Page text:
Careful little eyes: An addictive, horrifying serial killer thriller (7th Street Crew Book 4)Willow Rose
CAREFUL LITTLE EYES
7TH STREET CREW
…WHAT YOU SEE
Copyright Willow Rose 2016
Published by Jan Sigetty Boeje
All rights reserved.
No part of this book may be reproduced, scanned, or distributed in any printed or electronic form without permission from the author.
This is a work of fiction. Any resemblance of characters to actual persons, living or dead is purely coincidental. The Author holds exclusive rights to this work. Unauthorized duplication is prohibited.
Cover design by Sara de Ridder | de Ridder designs
Special thanks to my editor Janell Parque
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New Orleans, March 2016
Mulder the Mule is exhausted. It has been a long day for him and for his owner Ian Marks. Come to think of it, it has been a lot of long days in a row this week, driving tourists around downtown. But it’s all good. Being busy is good. Busy means Ian is making money, and March has, up until this week, been slow. Actually, it has been slow since Mardi Gras in February, so it is great that it is picking up a little. Weather has a lot to do with it too. Even though it is a covered horse carriage he operates, tourists don’t like it when it blows cold or if it rains in from the sides.
“There you go, old boy,” he says and pets Mulder gently as he lets him into his stall.
For five years Ian has worked for Good Old Times Carriages, driving tourists across town, telling them stories about each and every house, pretending to be a local, even though he has only lived in New Orleans for the past six years. He came down here with his girlfriend back then, Trudy. Back in Atlanta he had been a carpenter, but here he couldn’t find enough work to make a living, and he had to find something else to make ends meet.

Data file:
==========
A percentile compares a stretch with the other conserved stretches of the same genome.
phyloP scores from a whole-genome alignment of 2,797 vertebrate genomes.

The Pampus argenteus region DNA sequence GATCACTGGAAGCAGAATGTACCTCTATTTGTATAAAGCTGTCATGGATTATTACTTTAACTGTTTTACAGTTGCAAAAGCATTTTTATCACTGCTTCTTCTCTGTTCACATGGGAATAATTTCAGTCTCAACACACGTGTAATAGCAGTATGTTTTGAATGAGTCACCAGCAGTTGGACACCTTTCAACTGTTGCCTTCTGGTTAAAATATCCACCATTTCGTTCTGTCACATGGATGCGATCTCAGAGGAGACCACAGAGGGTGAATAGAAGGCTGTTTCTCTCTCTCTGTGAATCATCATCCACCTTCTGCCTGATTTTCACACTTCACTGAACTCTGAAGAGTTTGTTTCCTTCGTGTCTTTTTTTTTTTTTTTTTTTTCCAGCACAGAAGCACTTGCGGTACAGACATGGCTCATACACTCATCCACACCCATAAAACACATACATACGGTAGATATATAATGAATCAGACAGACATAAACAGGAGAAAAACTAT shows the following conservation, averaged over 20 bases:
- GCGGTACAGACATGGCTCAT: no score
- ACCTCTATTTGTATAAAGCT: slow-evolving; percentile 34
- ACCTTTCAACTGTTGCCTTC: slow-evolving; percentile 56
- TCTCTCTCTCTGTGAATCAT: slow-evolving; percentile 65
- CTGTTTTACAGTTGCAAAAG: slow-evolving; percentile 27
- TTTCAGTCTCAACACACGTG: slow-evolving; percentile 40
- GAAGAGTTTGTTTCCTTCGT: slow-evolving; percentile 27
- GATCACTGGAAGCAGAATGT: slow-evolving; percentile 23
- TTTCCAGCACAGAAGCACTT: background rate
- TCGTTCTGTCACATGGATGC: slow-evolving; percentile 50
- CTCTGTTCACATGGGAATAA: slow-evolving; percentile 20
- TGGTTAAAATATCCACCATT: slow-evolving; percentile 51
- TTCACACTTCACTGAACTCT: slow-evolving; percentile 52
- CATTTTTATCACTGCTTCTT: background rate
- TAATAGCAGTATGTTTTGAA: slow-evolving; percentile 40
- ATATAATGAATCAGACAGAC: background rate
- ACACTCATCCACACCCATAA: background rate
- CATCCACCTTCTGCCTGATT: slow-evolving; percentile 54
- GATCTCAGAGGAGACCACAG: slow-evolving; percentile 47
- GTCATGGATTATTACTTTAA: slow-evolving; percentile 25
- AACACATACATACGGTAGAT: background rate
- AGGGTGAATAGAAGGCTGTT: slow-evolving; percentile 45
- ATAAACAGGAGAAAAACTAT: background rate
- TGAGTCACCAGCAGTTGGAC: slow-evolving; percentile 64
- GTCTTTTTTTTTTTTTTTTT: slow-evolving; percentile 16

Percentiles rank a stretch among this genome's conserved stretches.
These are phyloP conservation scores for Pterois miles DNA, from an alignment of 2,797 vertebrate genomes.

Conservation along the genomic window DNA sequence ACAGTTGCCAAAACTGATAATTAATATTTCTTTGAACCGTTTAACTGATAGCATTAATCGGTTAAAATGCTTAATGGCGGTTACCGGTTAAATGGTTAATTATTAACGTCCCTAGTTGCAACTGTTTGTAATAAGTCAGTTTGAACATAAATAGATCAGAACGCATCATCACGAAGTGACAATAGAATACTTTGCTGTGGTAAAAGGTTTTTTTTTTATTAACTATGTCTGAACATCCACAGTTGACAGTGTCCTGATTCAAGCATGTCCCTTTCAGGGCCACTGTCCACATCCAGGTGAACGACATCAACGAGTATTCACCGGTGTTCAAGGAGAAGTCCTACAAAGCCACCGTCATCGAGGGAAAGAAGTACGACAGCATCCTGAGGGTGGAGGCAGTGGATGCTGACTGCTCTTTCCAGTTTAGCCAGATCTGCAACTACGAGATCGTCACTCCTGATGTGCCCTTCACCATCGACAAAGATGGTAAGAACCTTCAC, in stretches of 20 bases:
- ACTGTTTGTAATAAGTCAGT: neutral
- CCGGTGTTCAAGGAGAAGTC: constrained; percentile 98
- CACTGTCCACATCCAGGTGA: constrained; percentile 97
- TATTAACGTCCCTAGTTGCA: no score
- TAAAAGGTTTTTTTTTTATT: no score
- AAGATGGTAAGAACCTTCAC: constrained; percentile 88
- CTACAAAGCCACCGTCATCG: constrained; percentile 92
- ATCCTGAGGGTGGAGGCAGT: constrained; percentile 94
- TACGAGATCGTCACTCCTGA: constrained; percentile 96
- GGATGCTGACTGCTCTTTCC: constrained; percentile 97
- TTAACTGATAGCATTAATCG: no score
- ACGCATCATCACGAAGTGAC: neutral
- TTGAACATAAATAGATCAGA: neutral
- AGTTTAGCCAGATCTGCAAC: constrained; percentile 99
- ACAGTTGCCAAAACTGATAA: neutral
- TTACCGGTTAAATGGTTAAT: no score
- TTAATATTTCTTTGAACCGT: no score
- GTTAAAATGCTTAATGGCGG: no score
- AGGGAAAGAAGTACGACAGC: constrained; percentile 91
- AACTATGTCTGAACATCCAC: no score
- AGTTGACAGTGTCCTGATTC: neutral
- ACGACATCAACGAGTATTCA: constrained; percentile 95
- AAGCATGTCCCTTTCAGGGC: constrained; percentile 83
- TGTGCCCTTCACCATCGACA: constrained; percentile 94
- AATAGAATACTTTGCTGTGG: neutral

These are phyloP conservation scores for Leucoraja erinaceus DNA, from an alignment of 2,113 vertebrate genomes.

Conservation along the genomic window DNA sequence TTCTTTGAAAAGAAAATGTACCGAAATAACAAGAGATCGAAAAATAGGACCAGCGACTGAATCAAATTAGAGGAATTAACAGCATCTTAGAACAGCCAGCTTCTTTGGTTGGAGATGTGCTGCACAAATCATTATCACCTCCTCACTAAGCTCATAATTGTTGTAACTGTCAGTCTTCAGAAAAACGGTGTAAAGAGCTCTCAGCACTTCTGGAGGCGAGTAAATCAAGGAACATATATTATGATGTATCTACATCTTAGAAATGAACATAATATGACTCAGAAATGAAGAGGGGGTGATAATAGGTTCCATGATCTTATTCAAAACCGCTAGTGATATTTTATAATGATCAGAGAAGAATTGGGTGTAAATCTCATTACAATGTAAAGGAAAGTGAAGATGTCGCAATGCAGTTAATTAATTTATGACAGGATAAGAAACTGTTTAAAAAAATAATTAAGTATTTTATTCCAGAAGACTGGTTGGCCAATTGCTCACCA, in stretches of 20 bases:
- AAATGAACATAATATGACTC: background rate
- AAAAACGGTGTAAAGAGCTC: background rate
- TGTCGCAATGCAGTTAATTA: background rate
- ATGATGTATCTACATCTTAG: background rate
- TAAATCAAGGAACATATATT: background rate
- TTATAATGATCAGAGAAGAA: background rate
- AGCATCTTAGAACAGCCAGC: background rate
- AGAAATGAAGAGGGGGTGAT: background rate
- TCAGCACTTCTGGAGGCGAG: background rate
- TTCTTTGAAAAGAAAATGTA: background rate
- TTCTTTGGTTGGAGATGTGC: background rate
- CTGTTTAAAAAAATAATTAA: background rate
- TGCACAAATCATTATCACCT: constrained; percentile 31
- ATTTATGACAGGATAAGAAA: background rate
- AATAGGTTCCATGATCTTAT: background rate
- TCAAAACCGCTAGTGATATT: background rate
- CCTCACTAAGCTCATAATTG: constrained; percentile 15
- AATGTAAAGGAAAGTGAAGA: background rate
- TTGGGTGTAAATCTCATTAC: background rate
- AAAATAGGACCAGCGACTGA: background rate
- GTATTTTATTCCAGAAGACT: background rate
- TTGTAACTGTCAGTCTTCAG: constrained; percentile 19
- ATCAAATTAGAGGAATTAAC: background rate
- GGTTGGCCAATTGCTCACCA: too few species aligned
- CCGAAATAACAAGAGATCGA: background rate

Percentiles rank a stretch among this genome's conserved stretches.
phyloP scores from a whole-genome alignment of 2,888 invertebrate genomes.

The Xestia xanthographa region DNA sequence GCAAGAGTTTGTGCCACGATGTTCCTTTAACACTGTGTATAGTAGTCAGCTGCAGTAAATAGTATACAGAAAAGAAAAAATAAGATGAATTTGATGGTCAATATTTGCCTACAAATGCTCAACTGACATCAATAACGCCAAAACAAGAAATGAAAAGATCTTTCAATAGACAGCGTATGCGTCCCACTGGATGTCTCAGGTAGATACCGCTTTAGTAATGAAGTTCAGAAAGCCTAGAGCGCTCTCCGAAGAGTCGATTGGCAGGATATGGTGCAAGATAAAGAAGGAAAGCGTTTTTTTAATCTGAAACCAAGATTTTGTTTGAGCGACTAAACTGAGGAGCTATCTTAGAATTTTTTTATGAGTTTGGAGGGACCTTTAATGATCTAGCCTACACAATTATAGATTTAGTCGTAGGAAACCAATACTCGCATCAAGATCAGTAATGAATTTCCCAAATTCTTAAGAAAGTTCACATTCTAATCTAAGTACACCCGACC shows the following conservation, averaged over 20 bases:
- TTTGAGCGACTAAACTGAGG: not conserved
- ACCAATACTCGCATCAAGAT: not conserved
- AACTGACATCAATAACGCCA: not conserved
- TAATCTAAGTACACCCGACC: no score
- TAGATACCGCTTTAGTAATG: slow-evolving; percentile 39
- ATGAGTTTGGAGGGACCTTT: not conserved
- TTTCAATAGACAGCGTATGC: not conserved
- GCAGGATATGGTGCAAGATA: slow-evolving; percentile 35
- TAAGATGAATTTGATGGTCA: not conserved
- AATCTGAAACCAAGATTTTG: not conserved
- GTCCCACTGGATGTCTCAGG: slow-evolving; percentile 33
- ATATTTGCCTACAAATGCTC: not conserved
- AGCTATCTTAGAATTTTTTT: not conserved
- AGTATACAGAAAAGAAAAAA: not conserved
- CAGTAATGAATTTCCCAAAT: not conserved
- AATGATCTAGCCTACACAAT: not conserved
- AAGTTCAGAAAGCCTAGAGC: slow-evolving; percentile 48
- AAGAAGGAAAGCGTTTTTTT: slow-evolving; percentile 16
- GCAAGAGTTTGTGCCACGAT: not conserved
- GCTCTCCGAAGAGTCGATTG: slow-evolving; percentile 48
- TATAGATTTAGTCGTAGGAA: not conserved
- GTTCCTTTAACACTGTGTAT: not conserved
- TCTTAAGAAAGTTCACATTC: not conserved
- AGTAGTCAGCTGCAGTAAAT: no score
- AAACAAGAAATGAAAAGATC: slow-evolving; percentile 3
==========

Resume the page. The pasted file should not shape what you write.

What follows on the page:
Ian closes the door to the stall at the stables where the owner, Maryann, keeps all the mules. He gives Mulder some fodder, then grabs his bike and rides through town. He has come to love New Orleans. Everything about this city makes him happy. The people, the houses, and especially the music. No matter where you go, there is music coming out of some building or someone performing in the streets. It is so vibrant.
The only thing he doesn’t like are the ghosts. All the stories creep him out. He has to tell them, since that is what the tourists come here for, but he can’t stand thinking about them.
Before, when living in Atlanta, he never believed in ghosts, and old stories like that wouldn’t touch him. Because he didn’t believe in them. But ever since he moved into the small house downtown, he has seen things that make him shiver at the mention of ghosts.
They are everywhere in this town. If you speak to anyone who has lived there for more than just a couple of years, they know. In the beginning Ian laughed at them when they started to talk about it, but once he started to renovate the small place he bought, because his girlfriend back then asked him to make it a little more suitable for human habitation, that was when the trouble began.
Once he started to remove anything or tear anything down, things happened. Like his tools would suddenly disappear or be moved to another place, other than where he had put them. Even, at one point, a hammer flew through the air and hit a wall behind him. He didn’t see it happen, because it was behind his back, but he heard it and when he turned he saw the hammer buried in the wall.
Trudy soon started to experience odd things as well. Like the feeling of someone blowing on her neck at night time, when getting ready for bed. Or doors closing when she wanted to go through them, and even sometimes, when wearing a dress or skirt, she felt it being pulled up without anyone being behind her.
She only lasted a year, and then she left and went back to Atlanta. Now Ian has found a new girlfriend who is a native to New Orleans and isn’t so easy to scare.
“All they want is your attention,” she always says, and Ian often hears other natives say the same. “They want you to recognize that they’re there. Usually, they don’t mean anything evil.”